Proposed Effluent Guidelines For Deicing Heat Up

Many industry associations respond critically to the EPA’s proposed rulemaking.


Mitigating the environmental impact of deicing operations has continued to be a strong focus for the industry. In 2009, the Environmental Protection Agency unveiled its new proposed effluent guidelines to regulate deicing operations at airports — which have drawn sharp criticism from industry associations.

Regulation Basics

Under the proposed rule introduced last year by the EPA, primary commercial airports that conduct deicing operations with more than 1,000 annual scheduled departures, more than 10,000 annual departures and less than 460,000 gallons of fluid would be required to collect 20-percent of the spent fluid. The EPA’s recommended technology for compliance is glycol recovery vehicles. By EPA’s estimates, about 96 airports would be subject to the regulation.

Primary commercial airports with more than 1,000 annual scheduled departures, and more than 10,000 annual departures that use more than 460,000 gallons of fluid annually would be subject to a 60-percent collection rule. The EPA designated central deicing pads as best available technology (BAT) to meet compliance. According to the EPA, 14 airports would be subject to the 60-percent rule.
Airports would also be required to treat the fluid collected before discharge by recommended treatment processes, which include an anaerobic fluidized bed treatment system (AFB).

Also under the proposed rule, new sources of deicing fluid runoff would be subject to the regulation. “New Source” would apply to a new primary airport and a new runway constructed at a primary airport.

Among the benefits of the proposed rule asserted by the EPA include improved water quality adjacent to and downstream of about 70 airports around the country. The oxygen depletion, measured as chemical oxygen demand (COD), would be reduced by 39.9 million pounds a year.

In the EPA’s view, the rule is needed in addition to current permitting processes. “Although all airports have discharge permits, most permits require airports to prepare a stormwater pollution prevention plan and occasionally test their discharges. These permits do not include specific requirements for collection and treatment of deicing wastes. As a result, a number of airports have inadequate systems for collecting spent deicing fluids. Several large airports have no systems at all — their deicing wastewaters are all discharged untreated into local water bodies.”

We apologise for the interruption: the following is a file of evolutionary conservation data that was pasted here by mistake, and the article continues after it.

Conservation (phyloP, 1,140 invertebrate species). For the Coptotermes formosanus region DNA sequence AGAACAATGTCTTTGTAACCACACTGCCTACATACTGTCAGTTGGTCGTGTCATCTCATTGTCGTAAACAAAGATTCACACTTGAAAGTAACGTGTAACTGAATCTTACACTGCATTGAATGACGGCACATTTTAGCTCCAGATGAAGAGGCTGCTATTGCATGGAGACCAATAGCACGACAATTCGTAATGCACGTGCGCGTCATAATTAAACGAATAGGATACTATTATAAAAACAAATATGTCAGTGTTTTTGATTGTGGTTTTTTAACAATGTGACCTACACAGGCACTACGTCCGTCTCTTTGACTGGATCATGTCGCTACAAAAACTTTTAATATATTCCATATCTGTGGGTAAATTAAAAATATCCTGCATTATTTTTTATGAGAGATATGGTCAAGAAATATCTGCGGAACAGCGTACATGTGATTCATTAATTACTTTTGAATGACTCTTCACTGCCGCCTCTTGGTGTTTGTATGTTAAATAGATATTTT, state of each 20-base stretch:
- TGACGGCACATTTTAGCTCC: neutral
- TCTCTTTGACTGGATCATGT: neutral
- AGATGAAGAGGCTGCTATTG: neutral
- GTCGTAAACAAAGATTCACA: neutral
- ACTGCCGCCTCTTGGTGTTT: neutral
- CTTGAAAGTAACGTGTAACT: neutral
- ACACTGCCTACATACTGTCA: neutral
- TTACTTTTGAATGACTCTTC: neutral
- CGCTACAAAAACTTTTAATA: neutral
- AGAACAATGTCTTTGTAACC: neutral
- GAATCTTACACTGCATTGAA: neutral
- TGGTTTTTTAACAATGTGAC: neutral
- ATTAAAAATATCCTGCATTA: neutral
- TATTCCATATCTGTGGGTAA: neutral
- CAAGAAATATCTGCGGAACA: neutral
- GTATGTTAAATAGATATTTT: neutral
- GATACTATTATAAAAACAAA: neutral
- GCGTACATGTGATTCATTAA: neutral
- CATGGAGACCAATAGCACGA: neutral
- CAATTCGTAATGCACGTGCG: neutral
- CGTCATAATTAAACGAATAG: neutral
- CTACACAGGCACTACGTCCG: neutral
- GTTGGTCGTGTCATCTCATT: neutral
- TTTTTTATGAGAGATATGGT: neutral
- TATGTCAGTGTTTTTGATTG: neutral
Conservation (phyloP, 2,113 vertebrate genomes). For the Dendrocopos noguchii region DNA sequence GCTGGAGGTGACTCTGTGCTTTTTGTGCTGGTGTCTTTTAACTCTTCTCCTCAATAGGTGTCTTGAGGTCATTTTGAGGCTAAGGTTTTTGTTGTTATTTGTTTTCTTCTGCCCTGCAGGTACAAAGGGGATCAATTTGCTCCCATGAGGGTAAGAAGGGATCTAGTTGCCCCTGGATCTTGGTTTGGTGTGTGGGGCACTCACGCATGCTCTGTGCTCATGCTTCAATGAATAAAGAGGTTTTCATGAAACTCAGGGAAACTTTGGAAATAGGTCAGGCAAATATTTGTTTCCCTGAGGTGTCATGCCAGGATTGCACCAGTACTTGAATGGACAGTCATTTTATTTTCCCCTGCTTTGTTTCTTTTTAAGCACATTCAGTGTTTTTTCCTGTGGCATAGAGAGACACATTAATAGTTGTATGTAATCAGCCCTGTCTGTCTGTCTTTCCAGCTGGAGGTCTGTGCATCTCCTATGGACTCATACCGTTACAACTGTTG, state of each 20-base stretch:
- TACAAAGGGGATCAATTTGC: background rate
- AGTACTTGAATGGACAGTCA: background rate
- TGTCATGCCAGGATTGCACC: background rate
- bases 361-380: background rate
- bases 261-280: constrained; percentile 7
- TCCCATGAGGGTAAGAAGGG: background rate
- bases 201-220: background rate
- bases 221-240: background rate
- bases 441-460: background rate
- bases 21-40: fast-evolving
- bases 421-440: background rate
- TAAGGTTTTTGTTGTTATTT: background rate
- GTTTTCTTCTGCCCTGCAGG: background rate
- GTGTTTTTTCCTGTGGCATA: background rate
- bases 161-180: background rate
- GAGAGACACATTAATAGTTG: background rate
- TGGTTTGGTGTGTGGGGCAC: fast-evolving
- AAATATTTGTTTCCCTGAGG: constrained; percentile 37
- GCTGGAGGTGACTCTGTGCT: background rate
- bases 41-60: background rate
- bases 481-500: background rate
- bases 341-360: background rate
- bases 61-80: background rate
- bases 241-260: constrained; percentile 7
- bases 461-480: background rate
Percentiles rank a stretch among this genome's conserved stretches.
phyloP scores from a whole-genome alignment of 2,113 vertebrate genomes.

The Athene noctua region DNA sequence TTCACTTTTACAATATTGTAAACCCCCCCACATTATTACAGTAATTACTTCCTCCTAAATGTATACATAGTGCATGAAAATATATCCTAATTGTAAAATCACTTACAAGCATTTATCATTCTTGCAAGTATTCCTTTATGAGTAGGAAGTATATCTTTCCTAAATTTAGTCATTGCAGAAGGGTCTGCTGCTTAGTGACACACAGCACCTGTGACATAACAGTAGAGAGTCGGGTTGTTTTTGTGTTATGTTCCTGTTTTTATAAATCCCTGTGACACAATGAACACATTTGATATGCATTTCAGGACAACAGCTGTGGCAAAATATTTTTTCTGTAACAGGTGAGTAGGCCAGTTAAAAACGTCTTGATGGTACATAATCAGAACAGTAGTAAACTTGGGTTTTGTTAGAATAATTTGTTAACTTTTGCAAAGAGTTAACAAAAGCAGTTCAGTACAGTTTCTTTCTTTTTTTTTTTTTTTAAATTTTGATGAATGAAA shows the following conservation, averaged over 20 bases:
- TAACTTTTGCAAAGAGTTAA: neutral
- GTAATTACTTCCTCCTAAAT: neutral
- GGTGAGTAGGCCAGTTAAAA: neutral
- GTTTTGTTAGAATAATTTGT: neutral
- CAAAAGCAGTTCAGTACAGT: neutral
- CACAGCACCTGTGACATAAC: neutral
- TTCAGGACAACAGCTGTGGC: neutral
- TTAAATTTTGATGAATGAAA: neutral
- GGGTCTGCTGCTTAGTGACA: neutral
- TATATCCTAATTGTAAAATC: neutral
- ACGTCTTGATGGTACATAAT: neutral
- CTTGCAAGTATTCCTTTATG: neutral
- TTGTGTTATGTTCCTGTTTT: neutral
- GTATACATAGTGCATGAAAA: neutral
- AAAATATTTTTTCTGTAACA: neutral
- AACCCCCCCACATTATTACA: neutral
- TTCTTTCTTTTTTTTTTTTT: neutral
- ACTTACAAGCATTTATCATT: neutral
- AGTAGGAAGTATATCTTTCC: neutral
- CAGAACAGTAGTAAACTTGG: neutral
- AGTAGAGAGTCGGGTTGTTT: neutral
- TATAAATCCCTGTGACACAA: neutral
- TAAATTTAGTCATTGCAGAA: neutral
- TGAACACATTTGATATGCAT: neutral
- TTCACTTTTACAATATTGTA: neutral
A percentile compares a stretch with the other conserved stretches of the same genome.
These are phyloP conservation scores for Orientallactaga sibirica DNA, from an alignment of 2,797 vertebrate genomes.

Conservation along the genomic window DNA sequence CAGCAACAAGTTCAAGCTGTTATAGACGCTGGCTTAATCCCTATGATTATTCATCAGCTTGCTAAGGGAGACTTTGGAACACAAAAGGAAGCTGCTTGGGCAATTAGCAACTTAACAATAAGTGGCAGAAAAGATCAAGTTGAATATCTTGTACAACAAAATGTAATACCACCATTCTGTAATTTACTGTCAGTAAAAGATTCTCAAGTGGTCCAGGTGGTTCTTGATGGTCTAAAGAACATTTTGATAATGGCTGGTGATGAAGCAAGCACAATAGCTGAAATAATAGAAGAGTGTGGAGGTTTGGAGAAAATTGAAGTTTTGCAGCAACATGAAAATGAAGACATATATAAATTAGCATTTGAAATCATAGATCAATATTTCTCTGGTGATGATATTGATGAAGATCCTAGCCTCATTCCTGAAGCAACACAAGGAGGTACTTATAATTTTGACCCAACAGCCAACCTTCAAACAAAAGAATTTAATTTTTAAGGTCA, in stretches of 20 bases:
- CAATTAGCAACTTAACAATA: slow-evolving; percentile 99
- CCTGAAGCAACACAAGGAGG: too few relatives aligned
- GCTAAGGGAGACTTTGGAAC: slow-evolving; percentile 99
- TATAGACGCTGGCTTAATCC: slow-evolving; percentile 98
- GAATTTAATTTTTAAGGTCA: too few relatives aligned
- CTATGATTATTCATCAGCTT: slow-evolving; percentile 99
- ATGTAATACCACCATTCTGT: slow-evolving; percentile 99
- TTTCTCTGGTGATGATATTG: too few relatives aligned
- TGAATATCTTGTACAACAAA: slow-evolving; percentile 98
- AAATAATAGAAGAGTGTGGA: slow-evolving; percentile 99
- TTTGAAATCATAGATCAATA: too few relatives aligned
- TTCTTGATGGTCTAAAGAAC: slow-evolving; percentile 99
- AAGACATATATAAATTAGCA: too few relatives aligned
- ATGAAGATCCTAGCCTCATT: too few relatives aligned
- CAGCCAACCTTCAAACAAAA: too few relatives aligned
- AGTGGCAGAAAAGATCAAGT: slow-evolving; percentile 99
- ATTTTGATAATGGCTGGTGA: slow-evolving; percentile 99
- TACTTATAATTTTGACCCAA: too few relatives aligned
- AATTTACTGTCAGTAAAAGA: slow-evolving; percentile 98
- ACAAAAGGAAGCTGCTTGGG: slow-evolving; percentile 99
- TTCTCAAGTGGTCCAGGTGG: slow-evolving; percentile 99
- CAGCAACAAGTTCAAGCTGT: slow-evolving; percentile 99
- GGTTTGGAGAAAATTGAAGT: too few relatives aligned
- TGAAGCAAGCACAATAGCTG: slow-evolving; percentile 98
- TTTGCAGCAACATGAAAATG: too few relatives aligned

The EPA has estimated the cost to the industry would be about $91.3 million annually.

Industry Response

In its comments submitted to the EPA, the National Air Transportation Association stated its concern about the agency’s uniform approach. “NATA is concerned that the EPA’s one-size-fits-all-approach to dealing with deicing runoff does not adequately account for the unique operations at our nation’s commercial service airports,” says Michael France, NATA’s director of regulatory affairs, in the association’s comments. “The specialized operations of individual airports and the effect their efficient operation has on the national airspace system do not lend themselves to this type of standardized approach to environmental regulation.”

And that concern has echoed throughout the industry. “I think overall we see a problem with a lack of real flexibility in what’s been proposed,” says Jessica Steinhilber, senior director, environmental affairs at ACI-NA.

In the ACI-NA’s comments submitted to the EPA, it points out that the agency did not accurately assess the environmental benefits. “We think the EPA has overestimated the amount of fluid being used,” she says.

In fact, ACI-NA asserted that the EPA’s approach could discourage the use of more environmentally friendly technology. “The way that the rule is set up, it doesn’t necessarily encourage pollution prevention practices,” she says. “There is no real incentive in the way the EPA has proposed the rule.”

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